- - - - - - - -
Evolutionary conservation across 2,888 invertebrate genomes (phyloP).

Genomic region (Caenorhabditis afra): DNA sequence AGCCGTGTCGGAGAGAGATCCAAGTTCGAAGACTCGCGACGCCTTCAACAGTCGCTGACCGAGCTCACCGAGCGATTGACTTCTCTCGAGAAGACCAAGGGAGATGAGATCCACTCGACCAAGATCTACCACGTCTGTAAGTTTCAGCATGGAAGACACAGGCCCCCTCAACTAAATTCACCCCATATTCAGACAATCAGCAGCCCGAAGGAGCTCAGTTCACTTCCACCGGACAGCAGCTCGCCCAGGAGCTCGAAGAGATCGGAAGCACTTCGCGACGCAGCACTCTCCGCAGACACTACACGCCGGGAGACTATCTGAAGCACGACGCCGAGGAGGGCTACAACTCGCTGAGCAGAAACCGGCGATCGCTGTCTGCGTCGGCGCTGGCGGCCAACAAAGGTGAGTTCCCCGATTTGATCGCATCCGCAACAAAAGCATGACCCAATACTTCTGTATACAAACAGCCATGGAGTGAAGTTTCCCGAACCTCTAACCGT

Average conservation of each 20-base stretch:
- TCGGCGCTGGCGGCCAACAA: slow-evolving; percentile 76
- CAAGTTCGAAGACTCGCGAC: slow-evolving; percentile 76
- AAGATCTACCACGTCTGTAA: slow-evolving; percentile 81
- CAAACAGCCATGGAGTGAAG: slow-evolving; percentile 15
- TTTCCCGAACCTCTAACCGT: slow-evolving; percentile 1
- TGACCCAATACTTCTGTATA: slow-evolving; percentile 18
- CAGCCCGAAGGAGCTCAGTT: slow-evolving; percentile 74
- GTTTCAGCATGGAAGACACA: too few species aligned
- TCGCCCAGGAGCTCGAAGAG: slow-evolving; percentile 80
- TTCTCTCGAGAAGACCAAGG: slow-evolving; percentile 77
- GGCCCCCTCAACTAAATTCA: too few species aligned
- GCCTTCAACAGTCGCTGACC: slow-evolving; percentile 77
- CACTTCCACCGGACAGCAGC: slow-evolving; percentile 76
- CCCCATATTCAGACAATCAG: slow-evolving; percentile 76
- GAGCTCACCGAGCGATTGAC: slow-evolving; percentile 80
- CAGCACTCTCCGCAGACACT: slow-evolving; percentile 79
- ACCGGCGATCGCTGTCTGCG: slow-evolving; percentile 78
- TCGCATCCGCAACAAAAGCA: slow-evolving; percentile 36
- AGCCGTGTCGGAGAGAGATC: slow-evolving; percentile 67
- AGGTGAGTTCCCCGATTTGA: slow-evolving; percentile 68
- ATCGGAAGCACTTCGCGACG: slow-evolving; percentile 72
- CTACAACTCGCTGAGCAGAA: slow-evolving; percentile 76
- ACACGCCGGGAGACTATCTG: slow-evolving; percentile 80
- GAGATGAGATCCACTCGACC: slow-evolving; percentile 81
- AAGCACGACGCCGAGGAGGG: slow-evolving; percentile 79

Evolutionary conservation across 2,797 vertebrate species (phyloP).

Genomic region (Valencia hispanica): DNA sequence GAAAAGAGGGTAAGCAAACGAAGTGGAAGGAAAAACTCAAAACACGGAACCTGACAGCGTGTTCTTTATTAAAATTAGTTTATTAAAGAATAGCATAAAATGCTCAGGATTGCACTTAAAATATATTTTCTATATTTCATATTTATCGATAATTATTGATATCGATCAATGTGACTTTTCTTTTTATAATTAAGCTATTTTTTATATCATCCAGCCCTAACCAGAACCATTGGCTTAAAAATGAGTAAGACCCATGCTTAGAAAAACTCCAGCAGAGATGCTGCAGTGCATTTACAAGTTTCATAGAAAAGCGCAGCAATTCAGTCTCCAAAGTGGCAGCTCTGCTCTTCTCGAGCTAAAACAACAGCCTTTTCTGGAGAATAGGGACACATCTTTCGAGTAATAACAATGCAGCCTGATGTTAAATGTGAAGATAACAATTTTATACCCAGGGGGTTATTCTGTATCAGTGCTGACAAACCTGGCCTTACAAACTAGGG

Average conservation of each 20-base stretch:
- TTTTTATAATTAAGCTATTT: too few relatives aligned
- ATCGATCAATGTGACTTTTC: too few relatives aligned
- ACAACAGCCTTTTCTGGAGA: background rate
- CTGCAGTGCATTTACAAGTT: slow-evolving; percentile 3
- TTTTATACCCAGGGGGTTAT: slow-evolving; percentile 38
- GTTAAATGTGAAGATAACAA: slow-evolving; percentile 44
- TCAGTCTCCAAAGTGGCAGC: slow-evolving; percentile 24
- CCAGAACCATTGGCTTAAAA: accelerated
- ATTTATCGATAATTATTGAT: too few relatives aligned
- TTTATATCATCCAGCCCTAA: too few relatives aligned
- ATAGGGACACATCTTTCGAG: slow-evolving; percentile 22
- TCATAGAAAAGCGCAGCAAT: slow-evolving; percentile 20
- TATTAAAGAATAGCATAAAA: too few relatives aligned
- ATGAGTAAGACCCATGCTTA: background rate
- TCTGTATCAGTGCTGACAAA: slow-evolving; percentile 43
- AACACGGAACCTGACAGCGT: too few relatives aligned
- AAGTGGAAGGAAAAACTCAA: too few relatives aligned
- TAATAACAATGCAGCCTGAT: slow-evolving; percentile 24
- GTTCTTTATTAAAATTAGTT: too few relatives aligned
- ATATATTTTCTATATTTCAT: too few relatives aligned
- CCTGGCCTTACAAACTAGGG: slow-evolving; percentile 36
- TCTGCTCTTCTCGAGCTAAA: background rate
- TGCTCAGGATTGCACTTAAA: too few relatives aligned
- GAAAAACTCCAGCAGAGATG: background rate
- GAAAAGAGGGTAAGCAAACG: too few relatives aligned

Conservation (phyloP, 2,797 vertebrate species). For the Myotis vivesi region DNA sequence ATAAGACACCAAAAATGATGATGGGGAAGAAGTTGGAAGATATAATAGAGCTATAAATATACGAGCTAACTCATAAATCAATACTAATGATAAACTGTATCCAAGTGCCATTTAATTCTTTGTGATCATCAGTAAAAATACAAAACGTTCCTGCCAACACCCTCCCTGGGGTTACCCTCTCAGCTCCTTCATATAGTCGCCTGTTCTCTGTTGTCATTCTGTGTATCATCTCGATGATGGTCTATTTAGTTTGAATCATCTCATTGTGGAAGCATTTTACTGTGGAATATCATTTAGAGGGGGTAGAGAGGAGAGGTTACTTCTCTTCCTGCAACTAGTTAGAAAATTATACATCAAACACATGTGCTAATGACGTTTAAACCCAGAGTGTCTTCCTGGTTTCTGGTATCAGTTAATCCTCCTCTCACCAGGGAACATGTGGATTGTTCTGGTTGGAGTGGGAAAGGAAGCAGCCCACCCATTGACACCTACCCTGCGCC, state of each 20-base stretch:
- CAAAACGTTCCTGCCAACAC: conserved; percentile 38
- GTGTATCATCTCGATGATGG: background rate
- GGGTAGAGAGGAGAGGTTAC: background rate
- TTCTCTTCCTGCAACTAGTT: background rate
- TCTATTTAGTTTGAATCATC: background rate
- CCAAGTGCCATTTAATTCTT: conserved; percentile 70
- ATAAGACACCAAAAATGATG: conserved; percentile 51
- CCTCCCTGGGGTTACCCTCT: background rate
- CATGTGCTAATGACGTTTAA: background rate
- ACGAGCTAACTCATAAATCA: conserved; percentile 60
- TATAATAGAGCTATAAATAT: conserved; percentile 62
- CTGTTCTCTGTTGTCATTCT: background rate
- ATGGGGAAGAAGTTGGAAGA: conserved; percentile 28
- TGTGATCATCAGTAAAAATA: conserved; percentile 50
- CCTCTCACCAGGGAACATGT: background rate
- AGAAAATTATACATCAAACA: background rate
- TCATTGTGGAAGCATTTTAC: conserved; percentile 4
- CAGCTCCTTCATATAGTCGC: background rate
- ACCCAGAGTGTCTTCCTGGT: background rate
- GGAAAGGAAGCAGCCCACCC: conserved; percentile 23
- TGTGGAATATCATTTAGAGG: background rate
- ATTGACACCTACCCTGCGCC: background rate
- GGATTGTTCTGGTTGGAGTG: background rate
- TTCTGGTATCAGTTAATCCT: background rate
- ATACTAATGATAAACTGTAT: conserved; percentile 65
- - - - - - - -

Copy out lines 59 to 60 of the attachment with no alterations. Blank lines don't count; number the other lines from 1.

- GTGTATCATCTCGATGATGG: background rate
- GGGTAGAGAGGAGAGGTTAC: background rate